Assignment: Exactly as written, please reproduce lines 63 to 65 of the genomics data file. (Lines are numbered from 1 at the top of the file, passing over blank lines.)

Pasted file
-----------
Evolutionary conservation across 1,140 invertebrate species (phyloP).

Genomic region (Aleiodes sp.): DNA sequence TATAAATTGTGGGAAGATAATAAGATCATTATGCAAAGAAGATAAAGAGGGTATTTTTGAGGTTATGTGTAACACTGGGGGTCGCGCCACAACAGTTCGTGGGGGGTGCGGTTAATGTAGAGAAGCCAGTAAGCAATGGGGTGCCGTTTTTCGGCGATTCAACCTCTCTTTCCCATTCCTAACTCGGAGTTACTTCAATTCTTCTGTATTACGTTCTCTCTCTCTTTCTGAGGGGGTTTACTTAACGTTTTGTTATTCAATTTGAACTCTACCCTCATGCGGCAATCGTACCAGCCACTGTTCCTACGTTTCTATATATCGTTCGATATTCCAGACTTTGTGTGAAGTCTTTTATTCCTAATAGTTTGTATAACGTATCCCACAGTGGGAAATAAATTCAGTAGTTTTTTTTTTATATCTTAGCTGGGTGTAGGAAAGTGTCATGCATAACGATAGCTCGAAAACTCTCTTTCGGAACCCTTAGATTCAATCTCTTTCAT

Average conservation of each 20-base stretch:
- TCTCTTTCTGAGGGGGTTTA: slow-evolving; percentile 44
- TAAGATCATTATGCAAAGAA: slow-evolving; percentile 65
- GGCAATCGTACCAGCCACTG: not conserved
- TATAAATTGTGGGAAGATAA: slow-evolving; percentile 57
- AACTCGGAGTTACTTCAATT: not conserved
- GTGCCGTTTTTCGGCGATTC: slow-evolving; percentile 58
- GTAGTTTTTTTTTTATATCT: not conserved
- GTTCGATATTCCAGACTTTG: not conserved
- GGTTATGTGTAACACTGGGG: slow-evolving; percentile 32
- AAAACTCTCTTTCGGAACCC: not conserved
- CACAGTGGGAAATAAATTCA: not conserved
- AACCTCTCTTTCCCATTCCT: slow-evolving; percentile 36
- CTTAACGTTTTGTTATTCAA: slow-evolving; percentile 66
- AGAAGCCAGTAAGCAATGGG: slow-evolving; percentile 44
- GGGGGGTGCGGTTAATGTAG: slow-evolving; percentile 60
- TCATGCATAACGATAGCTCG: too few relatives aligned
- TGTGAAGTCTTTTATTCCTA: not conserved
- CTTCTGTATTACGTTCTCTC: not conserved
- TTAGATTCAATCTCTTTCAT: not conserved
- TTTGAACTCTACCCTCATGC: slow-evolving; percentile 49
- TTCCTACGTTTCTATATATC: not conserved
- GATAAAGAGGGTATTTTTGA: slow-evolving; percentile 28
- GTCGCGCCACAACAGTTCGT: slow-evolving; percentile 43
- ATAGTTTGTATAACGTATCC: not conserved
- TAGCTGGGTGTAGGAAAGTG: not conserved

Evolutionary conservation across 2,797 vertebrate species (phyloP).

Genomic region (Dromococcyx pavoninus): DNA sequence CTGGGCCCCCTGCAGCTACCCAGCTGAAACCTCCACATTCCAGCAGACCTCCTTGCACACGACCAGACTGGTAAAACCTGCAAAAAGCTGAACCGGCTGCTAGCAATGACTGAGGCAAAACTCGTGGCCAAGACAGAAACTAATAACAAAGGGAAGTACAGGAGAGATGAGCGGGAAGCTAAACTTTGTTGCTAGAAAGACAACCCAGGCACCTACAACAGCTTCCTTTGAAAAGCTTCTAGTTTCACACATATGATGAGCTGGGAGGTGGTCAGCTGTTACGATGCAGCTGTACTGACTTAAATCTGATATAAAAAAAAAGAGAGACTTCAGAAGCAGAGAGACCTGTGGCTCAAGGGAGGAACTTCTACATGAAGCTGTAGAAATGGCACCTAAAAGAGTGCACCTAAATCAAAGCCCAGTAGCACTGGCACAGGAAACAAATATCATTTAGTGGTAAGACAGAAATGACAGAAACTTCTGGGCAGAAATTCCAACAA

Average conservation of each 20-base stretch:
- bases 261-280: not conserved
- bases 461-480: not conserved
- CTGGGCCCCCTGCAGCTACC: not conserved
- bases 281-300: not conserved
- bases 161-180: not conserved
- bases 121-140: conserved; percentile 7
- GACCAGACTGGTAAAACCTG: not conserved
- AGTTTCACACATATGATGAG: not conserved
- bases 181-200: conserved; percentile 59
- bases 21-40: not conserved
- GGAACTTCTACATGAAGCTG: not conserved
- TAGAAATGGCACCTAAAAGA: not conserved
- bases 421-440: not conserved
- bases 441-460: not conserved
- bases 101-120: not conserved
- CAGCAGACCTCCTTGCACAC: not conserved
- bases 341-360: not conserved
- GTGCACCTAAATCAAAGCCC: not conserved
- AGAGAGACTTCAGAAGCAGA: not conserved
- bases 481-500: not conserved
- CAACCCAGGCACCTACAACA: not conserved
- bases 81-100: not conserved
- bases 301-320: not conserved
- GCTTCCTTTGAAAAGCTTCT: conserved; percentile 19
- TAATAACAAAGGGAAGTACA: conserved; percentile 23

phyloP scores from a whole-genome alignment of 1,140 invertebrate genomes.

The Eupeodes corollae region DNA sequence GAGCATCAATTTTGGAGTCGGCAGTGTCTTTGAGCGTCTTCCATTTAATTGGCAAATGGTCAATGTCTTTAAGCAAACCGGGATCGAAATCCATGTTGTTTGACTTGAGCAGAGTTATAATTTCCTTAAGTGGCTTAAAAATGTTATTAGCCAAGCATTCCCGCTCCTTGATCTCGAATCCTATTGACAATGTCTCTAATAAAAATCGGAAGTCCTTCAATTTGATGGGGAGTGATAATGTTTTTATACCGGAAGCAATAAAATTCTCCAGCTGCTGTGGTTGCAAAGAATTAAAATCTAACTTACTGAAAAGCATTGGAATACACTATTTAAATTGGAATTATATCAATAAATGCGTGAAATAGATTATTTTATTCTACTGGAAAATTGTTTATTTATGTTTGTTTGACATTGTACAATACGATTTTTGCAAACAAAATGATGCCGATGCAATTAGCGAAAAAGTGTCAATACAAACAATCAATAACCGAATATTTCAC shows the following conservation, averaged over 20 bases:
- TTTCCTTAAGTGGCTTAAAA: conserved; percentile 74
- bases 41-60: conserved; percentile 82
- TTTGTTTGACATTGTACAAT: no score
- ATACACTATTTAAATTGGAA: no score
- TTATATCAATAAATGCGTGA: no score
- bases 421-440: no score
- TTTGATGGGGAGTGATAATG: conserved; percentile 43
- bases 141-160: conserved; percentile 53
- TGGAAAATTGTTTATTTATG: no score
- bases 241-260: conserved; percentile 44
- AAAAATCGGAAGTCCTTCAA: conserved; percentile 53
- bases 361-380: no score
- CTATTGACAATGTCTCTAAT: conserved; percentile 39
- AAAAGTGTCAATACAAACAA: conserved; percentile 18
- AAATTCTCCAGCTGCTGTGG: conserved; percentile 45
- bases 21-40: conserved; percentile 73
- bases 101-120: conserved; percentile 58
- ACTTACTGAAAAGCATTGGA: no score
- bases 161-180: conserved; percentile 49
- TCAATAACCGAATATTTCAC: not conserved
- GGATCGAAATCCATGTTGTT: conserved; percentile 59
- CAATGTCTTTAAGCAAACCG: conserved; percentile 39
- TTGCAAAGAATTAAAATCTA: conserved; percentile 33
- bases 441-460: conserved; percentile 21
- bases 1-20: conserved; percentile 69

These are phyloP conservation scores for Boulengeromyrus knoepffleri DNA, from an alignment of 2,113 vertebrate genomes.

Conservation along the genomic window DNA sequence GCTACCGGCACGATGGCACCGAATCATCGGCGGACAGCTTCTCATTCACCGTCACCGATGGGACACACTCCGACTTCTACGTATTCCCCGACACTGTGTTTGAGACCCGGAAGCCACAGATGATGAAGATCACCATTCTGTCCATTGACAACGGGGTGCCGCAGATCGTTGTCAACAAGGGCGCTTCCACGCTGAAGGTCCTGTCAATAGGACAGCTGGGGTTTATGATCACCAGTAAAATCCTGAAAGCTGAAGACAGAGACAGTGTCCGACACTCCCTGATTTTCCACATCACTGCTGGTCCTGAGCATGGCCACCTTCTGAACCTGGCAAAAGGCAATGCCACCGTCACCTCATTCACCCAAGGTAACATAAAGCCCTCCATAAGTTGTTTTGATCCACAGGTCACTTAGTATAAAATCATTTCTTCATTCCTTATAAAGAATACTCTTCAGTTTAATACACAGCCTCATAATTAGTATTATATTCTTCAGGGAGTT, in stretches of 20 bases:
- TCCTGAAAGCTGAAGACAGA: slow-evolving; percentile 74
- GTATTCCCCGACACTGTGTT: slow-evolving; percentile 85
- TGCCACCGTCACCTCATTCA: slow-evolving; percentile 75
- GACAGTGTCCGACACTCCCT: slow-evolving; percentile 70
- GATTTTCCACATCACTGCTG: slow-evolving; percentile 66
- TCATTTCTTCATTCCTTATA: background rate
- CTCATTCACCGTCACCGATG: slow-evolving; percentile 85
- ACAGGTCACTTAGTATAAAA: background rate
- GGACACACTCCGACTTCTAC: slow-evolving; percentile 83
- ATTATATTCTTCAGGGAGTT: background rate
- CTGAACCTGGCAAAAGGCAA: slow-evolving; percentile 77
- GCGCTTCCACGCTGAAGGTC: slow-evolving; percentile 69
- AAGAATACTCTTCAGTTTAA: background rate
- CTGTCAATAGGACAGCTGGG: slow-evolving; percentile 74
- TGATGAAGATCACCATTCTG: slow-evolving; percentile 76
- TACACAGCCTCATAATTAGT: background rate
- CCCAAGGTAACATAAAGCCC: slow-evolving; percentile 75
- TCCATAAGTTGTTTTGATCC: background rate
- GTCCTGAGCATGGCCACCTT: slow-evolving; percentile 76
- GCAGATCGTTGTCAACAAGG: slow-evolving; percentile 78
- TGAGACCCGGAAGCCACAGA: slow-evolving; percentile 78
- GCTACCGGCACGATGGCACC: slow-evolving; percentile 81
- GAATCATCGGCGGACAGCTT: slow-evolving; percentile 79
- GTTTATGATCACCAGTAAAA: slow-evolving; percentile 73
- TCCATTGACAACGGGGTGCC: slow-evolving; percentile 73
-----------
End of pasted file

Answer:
- TTATATCAATAAATGCGTGA: no score
- bases 421-440: no score
- TTTGATGGGGAGTGATAATG: conserved; percentile 43